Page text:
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Plane Crashes

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An aviation accident is defined in the Convention on International Civil Aviation Annex 13 as an occurrence associated with the operation of an aircraft which takes place between the time any person boards the aircraft with the intention of flight and all such persons have disembarked, in which a person is fatally or seriously injured, the aircraft sustains damage or structural failure or the aircraft is missing or is completely inaccessible. An aviation incident is also defined there as an occurrence other than an accident, associated with the operation of an aircraft, which affects or could affect the safety of operations. An accident in which the damage to the aircraft is such that it must be written off, or in which the plane is destroyed is called a hull loss accident.

Major disastersEdit

Main article: List_of_accidents_and_disasters_by_death_toll#Aviation

The deadliest aviation-related disaster of any kind, considering fatalities on both the aircraft and the ground, was the destruction of the World Trade Center in New York City on September 11, 2001 with the intentional crashing of American Airlines Flight 11 and United Airlines Flight 175 by Al-Qaeda terrorists. The World Trade Center crashes killed 2,752, most of them occupants of the World Trade Center towers or emergency personnel responding to the disaster. In addition, 184 were killed when American Airlines Flight 77 was crashed into The Pentagon and 40 were killed when United Airlines Flight 93 crashed into a Pennsylvania field, bringing the total number of casualties of the September 11 attacks to 2,976 (excluding the 19 terrorist hijackers).

File:Tenerife747s.png

The March 27, 1977, Tenerife disaster remains the accident with the highest number of airliner passenger fatalities. In this disaster, 583 people died when a KLM Boeing 747 attempted take-off and collided with a taxiing Pan Am 747 at Los Rodeos Airport. Pilot error, Air Traffic Control error, communications problems, fog, and airfield congestion due to a bombing and a second bomb threat at another airport, which diverted air traffic to Los Rodeos, all contributed to this catastrophe. The crash of Japan Airlines Flight 123 in 1985 is the single-aircraft disaster with the highest number of fatalities. In this crash, 520 died on board a Boeing 747. The aircraft suffered an explosive decompression from a failed pressure bulkhead repair, which destroyed its vertical stabilizer and severed hydraulic lines, making the 747 virtually uncontrollable.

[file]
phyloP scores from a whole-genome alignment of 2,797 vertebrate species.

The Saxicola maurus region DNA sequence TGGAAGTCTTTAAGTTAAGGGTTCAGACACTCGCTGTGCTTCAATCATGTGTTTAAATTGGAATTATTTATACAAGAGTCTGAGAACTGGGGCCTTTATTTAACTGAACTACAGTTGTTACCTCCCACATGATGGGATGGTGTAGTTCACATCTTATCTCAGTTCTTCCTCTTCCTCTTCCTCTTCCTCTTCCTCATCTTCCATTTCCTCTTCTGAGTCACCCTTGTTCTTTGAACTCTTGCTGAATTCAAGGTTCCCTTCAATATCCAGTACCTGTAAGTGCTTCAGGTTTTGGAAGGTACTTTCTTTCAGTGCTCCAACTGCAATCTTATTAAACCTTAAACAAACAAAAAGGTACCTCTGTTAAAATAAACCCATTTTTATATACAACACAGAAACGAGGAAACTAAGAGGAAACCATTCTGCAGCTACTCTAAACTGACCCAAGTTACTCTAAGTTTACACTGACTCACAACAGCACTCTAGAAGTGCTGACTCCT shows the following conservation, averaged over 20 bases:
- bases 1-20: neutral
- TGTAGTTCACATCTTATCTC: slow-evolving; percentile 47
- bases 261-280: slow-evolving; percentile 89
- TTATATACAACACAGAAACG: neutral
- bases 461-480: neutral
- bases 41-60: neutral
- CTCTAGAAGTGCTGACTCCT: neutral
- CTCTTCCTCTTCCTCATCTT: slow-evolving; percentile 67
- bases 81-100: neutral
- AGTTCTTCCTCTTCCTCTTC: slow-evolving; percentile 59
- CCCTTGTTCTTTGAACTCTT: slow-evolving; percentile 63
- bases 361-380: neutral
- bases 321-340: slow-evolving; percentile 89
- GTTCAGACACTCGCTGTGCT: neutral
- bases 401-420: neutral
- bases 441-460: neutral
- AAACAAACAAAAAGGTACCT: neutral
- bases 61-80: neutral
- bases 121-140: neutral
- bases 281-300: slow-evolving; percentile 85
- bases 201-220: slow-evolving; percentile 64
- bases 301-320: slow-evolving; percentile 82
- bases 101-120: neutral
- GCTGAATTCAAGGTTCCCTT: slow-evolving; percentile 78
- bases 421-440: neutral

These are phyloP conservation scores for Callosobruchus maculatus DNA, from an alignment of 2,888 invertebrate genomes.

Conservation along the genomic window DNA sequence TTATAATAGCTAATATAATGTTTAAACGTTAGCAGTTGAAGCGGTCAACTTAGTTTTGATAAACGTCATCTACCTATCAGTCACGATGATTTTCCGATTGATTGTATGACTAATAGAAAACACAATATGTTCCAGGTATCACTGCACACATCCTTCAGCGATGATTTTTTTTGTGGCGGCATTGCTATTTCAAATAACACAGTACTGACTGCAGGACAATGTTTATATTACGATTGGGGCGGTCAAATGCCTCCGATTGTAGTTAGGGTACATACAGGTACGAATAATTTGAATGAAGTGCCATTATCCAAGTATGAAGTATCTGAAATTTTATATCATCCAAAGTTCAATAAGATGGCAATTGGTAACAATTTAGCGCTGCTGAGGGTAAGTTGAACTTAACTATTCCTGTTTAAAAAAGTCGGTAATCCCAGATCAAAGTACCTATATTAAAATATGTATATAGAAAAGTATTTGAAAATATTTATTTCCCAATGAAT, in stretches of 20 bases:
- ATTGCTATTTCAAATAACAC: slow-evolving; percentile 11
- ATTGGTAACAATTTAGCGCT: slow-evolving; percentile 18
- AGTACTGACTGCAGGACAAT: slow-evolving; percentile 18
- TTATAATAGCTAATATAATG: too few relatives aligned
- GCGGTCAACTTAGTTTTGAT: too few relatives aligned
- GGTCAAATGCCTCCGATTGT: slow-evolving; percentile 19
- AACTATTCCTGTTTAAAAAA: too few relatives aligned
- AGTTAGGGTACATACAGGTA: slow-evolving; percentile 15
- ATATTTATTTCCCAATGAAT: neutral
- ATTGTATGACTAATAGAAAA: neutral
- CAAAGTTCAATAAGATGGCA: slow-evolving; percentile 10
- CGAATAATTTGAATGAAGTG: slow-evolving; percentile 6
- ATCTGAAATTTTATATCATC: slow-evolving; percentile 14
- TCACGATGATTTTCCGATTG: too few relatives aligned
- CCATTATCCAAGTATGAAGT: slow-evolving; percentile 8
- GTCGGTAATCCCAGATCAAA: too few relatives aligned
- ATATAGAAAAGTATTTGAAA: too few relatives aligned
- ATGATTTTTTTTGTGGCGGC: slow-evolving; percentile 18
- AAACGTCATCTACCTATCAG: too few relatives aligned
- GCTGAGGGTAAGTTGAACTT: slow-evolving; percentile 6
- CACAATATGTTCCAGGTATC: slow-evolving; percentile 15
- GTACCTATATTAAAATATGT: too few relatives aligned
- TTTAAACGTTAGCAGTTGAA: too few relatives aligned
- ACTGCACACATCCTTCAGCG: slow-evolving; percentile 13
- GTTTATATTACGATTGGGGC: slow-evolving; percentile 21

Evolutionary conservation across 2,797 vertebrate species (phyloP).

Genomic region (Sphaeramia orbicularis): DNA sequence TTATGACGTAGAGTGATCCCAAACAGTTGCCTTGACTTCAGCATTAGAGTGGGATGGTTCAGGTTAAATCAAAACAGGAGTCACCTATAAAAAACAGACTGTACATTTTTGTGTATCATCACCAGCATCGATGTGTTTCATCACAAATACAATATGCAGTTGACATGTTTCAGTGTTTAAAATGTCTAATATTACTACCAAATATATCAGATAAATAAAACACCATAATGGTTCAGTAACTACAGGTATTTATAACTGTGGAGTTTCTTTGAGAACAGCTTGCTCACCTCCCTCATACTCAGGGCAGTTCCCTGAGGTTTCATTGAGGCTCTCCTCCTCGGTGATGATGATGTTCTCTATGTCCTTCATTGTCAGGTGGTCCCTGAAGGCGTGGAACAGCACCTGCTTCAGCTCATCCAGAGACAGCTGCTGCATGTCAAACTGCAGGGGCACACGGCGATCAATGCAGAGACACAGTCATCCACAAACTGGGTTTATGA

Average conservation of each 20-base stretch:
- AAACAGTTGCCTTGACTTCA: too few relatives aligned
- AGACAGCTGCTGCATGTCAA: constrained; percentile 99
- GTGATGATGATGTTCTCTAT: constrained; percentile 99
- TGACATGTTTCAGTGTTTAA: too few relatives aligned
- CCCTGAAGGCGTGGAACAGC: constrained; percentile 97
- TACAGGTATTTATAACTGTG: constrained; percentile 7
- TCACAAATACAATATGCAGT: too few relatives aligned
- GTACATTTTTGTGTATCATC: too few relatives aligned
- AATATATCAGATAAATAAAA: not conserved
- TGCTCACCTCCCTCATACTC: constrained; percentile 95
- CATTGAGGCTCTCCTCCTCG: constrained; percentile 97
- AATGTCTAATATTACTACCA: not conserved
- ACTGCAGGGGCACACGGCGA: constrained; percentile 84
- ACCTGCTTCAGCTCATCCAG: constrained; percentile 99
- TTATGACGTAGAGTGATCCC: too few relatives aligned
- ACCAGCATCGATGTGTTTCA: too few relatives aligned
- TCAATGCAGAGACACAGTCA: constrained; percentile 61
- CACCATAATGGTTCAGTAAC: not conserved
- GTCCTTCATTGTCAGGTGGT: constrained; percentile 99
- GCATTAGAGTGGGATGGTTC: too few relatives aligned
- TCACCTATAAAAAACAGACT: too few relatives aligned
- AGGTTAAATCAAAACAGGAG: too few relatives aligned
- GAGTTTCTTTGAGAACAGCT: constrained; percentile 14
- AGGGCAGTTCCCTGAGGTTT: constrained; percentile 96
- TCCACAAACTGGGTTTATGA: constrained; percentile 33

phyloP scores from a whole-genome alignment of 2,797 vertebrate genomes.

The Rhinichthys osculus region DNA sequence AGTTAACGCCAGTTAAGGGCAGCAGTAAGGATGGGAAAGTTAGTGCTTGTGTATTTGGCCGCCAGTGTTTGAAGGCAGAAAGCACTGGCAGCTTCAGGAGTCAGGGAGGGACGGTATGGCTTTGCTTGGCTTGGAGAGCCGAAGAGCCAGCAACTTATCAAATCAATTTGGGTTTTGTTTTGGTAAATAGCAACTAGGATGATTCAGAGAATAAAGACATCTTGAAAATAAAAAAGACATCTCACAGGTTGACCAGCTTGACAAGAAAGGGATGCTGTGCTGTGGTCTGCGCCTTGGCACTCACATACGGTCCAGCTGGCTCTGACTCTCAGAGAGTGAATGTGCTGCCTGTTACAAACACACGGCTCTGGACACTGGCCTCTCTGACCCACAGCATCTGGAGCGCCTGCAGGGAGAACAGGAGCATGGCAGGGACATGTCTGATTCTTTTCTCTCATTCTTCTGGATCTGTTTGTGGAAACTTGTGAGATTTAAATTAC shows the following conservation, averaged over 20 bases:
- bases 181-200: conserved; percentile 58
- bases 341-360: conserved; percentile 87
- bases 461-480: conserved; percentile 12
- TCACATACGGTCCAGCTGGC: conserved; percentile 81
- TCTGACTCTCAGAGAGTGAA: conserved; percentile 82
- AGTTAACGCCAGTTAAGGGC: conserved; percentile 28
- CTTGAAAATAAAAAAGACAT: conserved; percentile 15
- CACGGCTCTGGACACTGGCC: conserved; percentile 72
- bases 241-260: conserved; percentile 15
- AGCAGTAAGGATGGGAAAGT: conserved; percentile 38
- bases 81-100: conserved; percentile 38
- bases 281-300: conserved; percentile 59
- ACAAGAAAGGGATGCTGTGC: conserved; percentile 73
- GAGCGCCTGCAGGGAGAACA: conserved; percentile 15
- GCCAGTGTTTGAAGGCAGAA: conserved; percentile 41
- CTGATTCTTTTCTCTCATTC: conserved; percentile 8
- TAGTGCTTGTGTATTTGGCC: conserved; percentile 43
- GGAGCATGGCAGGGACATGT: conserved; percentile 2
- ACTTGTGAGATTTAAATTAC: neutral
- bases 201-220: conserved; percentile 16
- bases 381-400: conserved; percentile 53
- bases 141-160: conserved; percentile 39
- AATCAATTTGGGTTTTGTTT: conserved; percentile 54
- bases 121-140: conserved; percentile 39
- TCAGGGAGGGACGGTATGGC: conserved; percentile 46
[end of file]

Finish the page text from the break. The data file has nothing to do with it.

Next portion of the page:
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The world's deadliest mid-air collision was the 1996 Charkhi Dadri mid-air collision involving Saudia Flight 763 and Air Kazakhstan Flight 1907 over Haryana, India. The crash was mainly the result of the Kazakh pilot flying lower than the altitude for which his aircraft was given clearance. Three hundred and forty-nine passengers and crew died from both aircraft. The Ramesh Chandra Lahoti Commission, empowered to study the causes, also recommended the creation of "air corridors" to prevent aircraft from flying in opposite directions at the same altitude. On March 3, 1974, Turkish Airlines Flight 981, a McDonnell Douglas DC-10, crashed in a forest northeast of Paris, France. The destination was London but the plane crashed shortly after taking off from Orly airport. There were a total of 346 people on board; all of them perished in the crash. It was later determined that the cargo door had detached which caused an explosive decompression which in turn caused the floor just above to collapse. When the floor collapsed it severed the control cables, which left the pilots without control of the elevators, the rudder and the No. 2 engine. The plane entered a steep dive and crashed. It was the deadliest plane crash of all time until the Tenerife disaster in 1977. On June 23, 1985, Air India Flight 182 crashed off the southwest coast of Ireland when a bomb exploded in the cargo hold. On board the Boeing 747-237B were 307 passengers and 22 crew members, all of whom were killed when the plane disintegrated. One passenger checked in as "M. Singh". He didn't board the flight but his suitcase that contained the bomb was loaded onto the plane. Mr. Singh was never identified and captured. It was later found out that Sikh extremists were behind the bombing and that it was a retaliation for the Indian government's attack on the sacred Golden Temple in the city of Amritsar, which is very important for the Sikhs. This was, at the time, the deadliest terrorist attack involving an airplane. On September 1, 1983, a Soviet Sukhoi Su-15 shot down Korean Air Lines Flight 007 killing all 269 passengers and crew[1]. Iran Air Flight 655 was a civilian airliner shot down by US missiles on Sunday 3 July 1988, over the Strait of Hormuz killing all 290 passengers and crew aboard, including 66 children, ranking it seventh among the deadliest airline disasters. Pan Am Flight 103 was a Boeing 747-121 that was destroyed by a terrorist bomb over the town of Lockerbie, Scotland on December 21, 1988. The crash killed all 243 passengers, all 16 crew and 11 people on the ground (all of whom were residents of Sherwood Crescent, Lockerbie), making it the worst terrorist attack involving an aircraft in the UK. In August 1985 Delta Air Lines Flight 191 was brought down by a microburst in Dallas Texas. Flight 191 was arriving at DFW around 6 o'clock and entered a thunderstorm just north of DFW. The plane struck the ground the first time in a field just north of the airfield. The plane then bounced back in the air and came down a final time on highway 114. It struck a car killing its driver then went on to smash head on into two huge water tanks.